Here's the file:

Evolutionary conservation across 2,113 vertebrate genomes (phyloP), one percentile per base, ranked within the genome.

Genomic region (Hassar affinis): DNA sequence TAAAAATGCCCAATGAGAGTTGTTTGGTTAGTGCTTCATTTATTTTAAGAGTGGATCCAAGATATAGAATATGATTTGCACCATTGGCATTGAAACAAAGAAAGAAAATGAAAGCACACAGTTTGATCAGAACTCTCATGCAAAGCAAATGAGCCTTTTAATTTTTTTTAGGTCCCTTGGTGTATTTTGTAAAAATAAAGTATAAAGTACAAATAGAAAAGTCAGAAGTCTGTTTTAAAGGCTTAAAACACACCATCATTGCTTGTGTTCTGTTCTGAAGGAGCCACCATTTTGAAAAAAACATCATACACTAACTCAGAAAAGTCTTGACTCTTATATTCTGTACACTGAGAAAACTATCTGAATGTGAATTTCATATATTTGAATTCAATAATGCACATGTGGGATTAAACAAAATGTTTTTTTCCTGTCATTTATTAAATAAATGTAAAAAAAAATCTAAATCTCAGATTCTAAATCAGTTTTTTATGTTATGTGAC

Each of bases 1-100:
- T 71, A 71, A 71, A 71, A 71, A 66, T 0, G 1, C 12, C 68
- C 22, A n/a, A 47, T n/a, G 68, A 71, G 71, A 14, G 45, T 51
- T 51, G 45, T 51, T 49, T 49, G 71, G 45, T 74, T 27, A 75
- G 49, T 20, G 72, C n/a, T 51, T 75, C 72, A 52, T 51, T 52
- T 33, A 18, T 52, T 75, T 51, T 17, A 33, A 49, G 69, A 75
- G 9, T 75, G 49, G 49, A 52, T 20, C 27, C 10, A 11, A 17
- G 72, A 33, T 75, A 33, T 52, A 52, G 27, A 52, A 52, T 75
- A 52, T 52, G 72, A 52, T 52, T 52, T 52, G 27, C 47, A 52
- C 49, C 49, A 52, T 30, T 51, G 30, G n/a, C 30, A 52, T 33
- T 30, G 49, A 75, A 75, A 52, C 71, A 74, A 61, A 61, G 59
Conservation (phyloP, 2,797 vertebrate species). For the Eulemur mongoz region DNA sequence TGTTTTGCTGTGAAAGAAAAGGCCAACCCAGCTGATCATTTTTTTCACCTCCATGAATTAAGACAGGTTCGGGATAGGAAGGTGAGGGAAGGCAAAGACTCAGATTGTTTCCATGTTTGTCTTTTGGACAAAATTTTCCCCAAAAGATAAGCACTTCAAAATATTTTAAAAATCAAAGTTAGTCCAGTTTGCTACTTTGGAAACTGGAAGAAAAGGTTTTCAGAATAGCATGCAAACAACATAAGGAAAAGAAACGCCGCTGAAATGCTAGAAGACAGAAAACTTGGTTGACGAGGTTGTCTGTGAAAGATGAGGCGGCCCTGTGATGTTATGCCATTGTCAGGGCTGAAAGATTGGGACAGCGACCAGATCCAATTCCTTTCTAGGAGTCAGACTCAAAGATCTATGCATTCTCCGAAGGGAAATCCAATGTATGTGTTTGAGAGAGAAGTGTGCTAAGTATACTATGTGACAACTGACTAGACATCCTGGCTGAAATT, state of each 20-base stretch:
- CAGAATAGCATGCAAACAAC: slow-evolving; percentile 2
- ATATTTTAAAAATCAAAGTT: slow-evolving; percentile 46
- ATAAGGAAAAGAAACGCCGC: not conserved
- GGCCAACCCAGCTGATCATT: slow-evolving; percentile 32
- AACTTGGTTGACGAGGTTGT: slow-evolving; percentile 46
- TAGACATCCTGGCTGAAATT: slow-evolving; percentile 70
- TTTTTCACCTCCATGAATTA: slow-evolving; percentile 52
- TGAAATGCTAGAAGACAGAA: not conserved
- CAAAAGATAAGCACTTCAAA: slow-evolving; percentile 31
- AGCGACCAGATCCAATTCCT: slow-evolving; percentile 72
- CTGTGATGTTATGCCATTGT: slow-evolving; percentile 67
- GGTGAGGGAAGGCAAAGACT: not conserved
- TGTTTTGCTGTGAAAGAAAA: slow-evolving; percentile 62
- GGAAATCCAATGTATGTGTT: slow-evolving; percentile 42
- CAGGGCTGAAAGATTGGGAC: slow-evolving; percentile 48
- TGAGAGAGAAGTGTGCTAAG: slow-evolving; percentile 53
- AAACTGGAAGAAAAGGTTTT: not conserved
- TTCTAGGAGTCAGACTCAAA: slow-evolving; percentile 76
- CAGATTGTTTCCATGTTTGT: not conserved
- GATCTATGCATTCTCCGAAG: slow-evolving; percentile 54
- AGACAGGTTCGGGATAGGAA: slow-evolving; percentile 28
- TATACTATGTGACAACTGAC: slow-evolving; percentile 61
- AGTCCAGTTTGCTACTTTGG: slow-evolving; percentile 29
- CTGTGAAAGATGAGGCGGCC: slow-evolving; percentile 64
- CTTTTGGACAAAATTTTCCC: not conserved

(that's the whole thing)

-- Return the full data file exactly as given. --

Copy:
Evolutionary conservation across 2,113 vertebrate genomes (phyloP), one percentile per base, ranked within the genome.

Genomic region (Hassar affinis): DNA sequence TAAAAATGCCCAATGAGAGTTGTTTGGTTAGTGCTTCATTTATTTTAAGAGTGGATCCAAGATATAGAATATGATTTGCACCATTGGCATTGAAACAAAGAAAGAAAATGAAAGCACACAGTTTGATCAGAACTCTCATGCAAAGCAAATGAGCCTTTTAATTTTTTTTAGGTCCCTTGGTGTATTTTGTAAAAATAAAGTATAAAGTACAAATAGAAAAGTCAGAAGTCTGTTTTAAAGGCTTAAAACACACCATCATTGCTTGTGTTCTGTTCTGAAGGAGCCACCATTTTGAAAAAAACATCATACACTAACTCAGAAAAGTCTTGACTCTTATATTCTGTACACTGAGAAAACTATCTGAATGTGAATTTCATATATTTGAATTCAATAATGCACATGTGGGATTAAACAAAATGTTTTTTTCCTGTCATTTATTAAATAAATGTAAAAAAAAATCTAAATCTCAGATTCTAAATCAGTTTTTTATGTTATGTGAC

Each of bases 1-100:
- T 71, A 71, A 71, A 71, A 71, A 66, T 0, G 1, C 12, C 68
- C 22, A n/a, A 47, T n/a, G 68, A 71, G 71, A 14, G 45, T 51
- T 51, G 45, T 51, T 49, T 49, G 71, G 45, T 74, T 27, A 75
- G 49, T 20, G 72, C n/a, T 51, T 75, C 72, A 52, T 51, T 52
- T 33, A 18, T 52, T 75, T 51, T 17, A 33, A 49, G 69, A 75
- G 9, T 75, G 49, G 49, A 52, T 20, C 27, C 10, A 11, A 17
- G 72, A 33, T 75, A 33, T 52, A 52, G 27, A 52, A 52, T 75
- A 52, T 52, G 72, A 52, T 52, T 52, T 52, G 27, C 47, A 52
- C 49, C 49, A 52, T 30, T 51, G 30, G n/a, C 30, A 52, T 33
- T 30, G 49, A 75, A 75, A 52, C 71, A 74, A 61, A 61, G 59
Conservation (phyloP, 2,797 vertebrate species). For the Eulemur mongoz region DNA sequence TGTTTTGCTGTGAAAGAAAAGGCCAACCCAGCTGATCATTTTTTTCACCTCCATGAATTAAGACAGGTTCGGGATAGGAAGGTGAGGGAAGGCAAAGACTCAGATTGTTTCCATGTTTGTCTTTTGGACAAAATTTTCCCCAAAAGATAAGCACTTCAAAATATTTTAAAAATCAAAGTTAGTCCAGTTTGCTACTTTGGAAACTGGAAGAAAAGGTTTTCAGAATAGCATGCAAACAACATAAGGAAAAGAAACGCCGCTGAAATGCTAGAAGACAGAAAACTTGGTTGACGAGGTTGTCTGTGAAAGATGAGGCGGCCCTGTGATGTTATGCCATTGTCAGGGCTGAAAGATTGGGACAGCGACCAGATCCAATTCCTTTCTAGGAGTCAGACTCAAAGATCTATGCATTCTCCGAAGGGAAATCCAATGTATGTGTTTGAGAGAGAAGTGTGCTAAGTATACTATGTGACAACTGACTAGACATCCTGGCTGAAATT, state of each 20-base stretch:
- CAGAATAGCATGCAAACAAC: slow-evolving; percentile 2
- ATATTTTAAAAATCAAAGTT: slow-evolving; percentile 46
- ATAAGGAAAAGAAACGCCGC: not conserved
- GGCCAACCCAGCTGATCATT: slow-evolving; percentile 32
- AACTTGGTTGACGAGGTTGT: slow-evolving; percentile 46
- TAGACATCCTGGCTGAAATT: slow-evolving; percentile 70
- TTTTTCACCTCCATGAATTA: slow-evolving; percentile 52
- TGAAATGCTAGAAGACAGAA: not conserved
- CAAAAGATAAGCACTTCAAA: slow-evolving; percentile 31
- AGCGACCAGATCCAATTCCT: slow-evolving; percentile 72
- CTGTGATGTTATGCCATTGT: slow-evolving; percentile 67
- GGTGAGGGAAGGCAAAGACT: not conserved
- TGTTTTGCTGTGAAAGAAAA: slow-evolving; percentile 62
- GGAAATCCAATGTATGTGTT: slow-evolving; percentile 42
- CAGGGCTGAAAGATTGGGAC: slow-evolving; percentile 48
- TGAGAGAGAAGTGTGCTAAG: slow-evolving; percentile 53
- AAACTGGAAGAAAAGGTTTT: not conserved
- TTCTAGGAGTCAGACTCAAA: slow-evolving; percentile 76
- CAGATTGTTTCCATGTTTGT: not conserved
- GATCTATGCATTCTCCGAAG: slow-evolving; percentile 54
- AGACAGGTTCGGGATAGGAA: slow-evolving; percentile 28
- TATACTATGTGACAACTGAC: slow-evolving; percentile 61
- AGTCCAGTTTGCTACTTTGG: slow-evolving; percentile 29
- CTGTGAAAGATGAGGCGGCC: slow-evolving; percentile 64
- CTTTTGGACAAAATTTTCCC: not conserved